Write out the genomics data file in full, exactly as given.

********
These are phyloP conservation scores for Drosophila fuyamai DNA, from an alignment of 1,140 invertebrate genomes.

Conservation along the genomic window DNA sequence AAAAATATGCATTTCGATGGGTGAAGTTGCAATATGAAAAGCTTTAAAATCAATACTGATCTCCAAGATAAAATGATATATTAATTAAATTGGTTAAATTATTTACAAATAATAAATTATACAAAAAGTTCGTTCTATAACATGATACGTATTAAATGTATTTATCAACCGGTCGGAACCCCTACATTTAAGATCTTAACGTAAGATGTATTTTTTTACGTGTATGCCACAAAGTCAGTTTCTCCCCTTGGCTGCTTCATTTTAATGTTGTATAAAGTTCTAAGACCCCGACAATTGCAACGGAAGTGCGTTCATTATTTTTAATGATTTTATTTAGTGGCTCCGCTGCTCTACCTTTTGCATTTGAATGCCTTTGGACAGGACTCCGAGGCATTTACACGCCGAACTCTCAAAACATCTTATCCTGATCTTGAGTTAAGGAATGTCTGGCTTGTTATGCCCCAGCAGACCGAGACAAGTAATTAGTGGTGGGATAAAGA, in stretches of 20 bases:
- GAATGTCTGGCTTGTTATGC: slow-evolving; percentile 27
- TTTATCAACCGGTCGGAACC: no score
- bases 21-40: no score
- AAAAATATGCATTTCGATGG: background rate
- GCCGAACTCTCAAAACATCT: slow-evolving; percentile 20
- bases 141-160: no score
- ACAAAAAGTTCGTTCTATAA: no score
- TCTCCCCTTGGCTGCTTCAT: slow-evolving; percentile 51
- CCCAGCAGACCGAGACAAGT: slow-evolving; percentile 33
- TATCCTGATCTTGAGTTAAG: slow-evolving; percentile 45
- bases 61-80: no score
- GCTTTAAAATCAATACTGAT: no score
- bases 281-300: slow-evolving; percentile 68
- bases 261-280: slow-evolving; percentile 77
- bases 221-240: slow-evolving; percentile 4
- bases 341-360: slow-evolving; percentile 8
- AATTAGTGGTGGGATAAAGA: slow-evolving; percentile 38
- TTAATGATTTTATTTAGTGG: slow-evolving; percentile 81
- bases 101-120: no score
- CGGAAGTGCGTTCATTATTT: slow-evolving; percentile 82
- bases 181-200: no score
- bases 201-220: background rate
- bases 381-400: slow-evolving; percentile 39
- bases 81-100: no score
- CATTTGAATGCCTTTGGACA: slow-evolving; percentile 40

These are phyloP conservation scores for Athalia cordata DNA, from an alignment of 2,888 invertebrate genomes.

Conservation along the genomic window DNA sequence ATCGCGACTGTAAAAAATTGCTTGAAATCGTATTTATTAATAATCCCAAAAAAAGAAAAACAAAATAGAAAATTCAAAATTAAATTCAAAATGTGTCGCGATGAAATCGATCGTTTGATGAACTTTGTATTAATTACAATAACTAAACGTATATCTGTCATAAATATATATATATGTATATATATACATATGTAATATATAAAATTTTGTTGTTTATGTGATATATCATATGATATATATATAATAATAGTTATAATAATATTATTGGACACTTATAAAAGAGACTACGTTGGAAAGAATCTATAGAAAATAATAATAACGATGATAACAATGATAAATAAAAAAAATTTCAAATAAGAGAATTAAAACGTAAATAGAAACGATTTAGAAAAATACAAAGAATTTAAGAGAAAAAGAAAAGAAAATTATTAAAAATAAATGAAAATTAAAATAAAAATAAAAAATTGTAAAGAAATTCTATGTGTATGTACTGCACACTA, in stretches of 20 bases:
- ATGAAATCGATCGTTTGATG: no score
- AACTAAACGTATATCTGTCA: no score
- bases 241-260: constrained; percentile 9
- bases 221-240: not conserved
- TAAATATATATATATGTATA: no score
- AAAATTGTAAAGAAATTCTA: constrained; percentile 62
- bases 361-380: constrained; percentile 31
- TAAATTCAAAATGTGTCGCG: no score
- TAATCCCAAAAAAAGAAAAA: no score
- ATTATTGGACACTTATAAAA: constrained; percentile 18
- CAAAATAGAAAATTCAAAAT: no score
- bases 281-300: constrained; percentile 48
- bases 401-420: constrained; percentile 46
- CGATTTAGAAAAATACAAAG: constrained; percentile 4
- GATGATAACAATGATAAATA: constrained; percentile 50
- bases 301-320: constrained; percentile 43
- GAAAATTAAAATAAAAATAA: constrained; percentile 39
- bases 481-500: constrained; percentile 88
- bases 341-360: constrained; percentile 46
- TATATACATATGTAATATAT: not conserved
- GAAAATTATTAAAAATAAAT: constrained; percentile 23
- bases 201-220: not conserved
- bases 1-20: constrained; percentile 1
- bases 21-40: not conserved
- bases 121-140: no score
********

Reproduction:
These are phyloP conservation scores for Drosophila fuyamai DNA, from an alignment of 1,140 invertebrate genomes.

Conservation along the genomic window DNA sequence AAAAATATGCATTTCGATGGGTGAAGTTGCAATATGAAAAGCTTTAAAATCAATACTGATCTCCAAGATAAAATGATATATTAATTAAATTGGTTAAATTATTTACAAATAATAAATTATACAAAAAGTTCGTTCTATAACATGATACGTATTAAATGTATTTATCAACCGGTCGGAACCCCTACATTTAAGATCTTAACGTAAGATGTATTTTTTTACGTGTATGCCACAAAGTCAGTTTCTCCCCTTGGCTGCTTCATTTTAATGTTGTATAAAGTTCTAAGACCCCGACAATTGCAACGGAAGTGCGTTCATTATTTTTAATGATTTTATTTAGTGGCTCCGCTGCTCTACCTTTTGCATTTGAATGCCTTTGGACAGGACTCCGAGGCATTTACACGCCGAACTCTCAAAACATCTTATCCTGATCTTGAGTTAAGGAATGTCTGGCTTGTTATGCCCCAGCAGACCGAGACAAGTAATTAGTGGTGGGATAAAGA, in stretches of 20 bases:
- GAATGTCTGGCTTGTTATGC: slow-evolving; percentile 27
- TTTATCAACCGGTCGGAACC: no score
- bases 21-40: no score
- AAAAATATGCATTTCGATGG: background rate
- GCCGAACTCTCAAAACATCT: slow-evolving; percentile 20
- bases 141-160: no score
- ACAAAAAGTTCGTTCTATAA: no score
- TCTCCCCTTGGCTGCTTCAT: slow-evolving; percentile 51
- CCCAGCAGACCGAGACAAGT: slow-evolving; percentile 33
- TATCCTGATCTTGAGTTAAG: slow-evolving; percentile 45
- bases 61-80: no score
- GCTTTAAAATCAATACTGAT: no score
- bases 281-300: slow-evolving; percentile 68
- bases 261-280: slow-evolving; percentile 77
- bases 221-240: slow-evolving; percentile 4
- bases 341-360: slow-evolving; percentile 8
- AATTAGTGGTGGGATAAAGA: slow-evolving; percentile 38
- TTAATGATTTTATTTAGTGG: slow-evolving; percentile 81
- bases 101-120: no score
- CGGAAGTGCGTTCATTATTT: slow-evolving; percentile 82
- bases 181-200: no score
- bases 201-220: background rate
- bases 381-400: slow-evolving; percentile 39
- bases 81-100: no score
- CATTTGAATGCCTTTGGACA: slow-evolving; percentile 40

These are phyloP conservation scores for Athalia cordata DNA, from an alignment of 2,888 invertebrate genomes.

Conservation along the genomic window DNA sequence ATCGCGACTGTAAAAAATTGCTTGAAATCGTATTTATTAATAATCCCAAAAAAAGAAAAACAAAATAGAAAATTCAAAATTAAATTCAAAATGTGTCGCGATGAAATCGATCGTTTGATGAACTTTGTATTAATTACAATAACTAAACGTATATCTGTCATAAATATATATATATGTATATATATACATATGTAATATATAAAATTTTGTTGTTTATGTGATATATCATATGATATATATATAATAATAGTTATAATAATATTATTGGACACTTATAAAAGAGACTACGTTGGAAAGAATCTATAGAAAATAATAATAACGATGATAACAATGATAAATAAAAAAAATTTCAAATAAGAGAATTAAAACGTAAATAGAAACGATTTAGAAAAATACAAAGAATTTAAGAGAAAAAGAAAAGAAAATTATTAAAAATAAATGAAAATTAAAATAAAAATAAAAAATTGTAAAGAAATTCTATGTGTATGTACTGCACACTA, in stretches of 20 bases:
- ATGAAATCGATCGTTTGATG: no score
- AACTAAACGTATATCTGTCA: no score
- bases 241-260: constrained; percentile 9
- bases 221-240: not conserved
- TAAATATATATATATGTATA: no score
- AAAATTGTAAAGAAATTCTA: constrained; percentile 62
- bases 361-380: constrained; percentile 31
- TAAATTCAAAATGTGTCGCG: no score
- TAATCCCAAAAAAAGAAAAA: no score
- ATTATTGGACACTTATAAAA: constrained; percentile 18
- CAAAATAGAAAATTCAAAAT: no score
- bases 281-300: constrained; percentile 48
- bases 401-420: constrained; percentile 46
- CGATTTAGAAAAATACAAAG: constrained; percentile 4
- GATGATAACAATGATAAATA: constrained; percentile 50
- bases 301-320: constrained; percentile 43
- GAAAATTAAAATAAAAATAA: constrained; percentile 39
- bases 481-500: constrained; percentile 88
- bases 341-360: constrained; percentile 46
- TATATACATATGTAATATAT: not conserved
- GAAAATTATTAAAAATAAAT: constrained; percentile 23
- bases 201-220: not conserved
- bases 1-20: constrained; percentile 1
- bases 21-40: not conserved
- bases 121-140: no score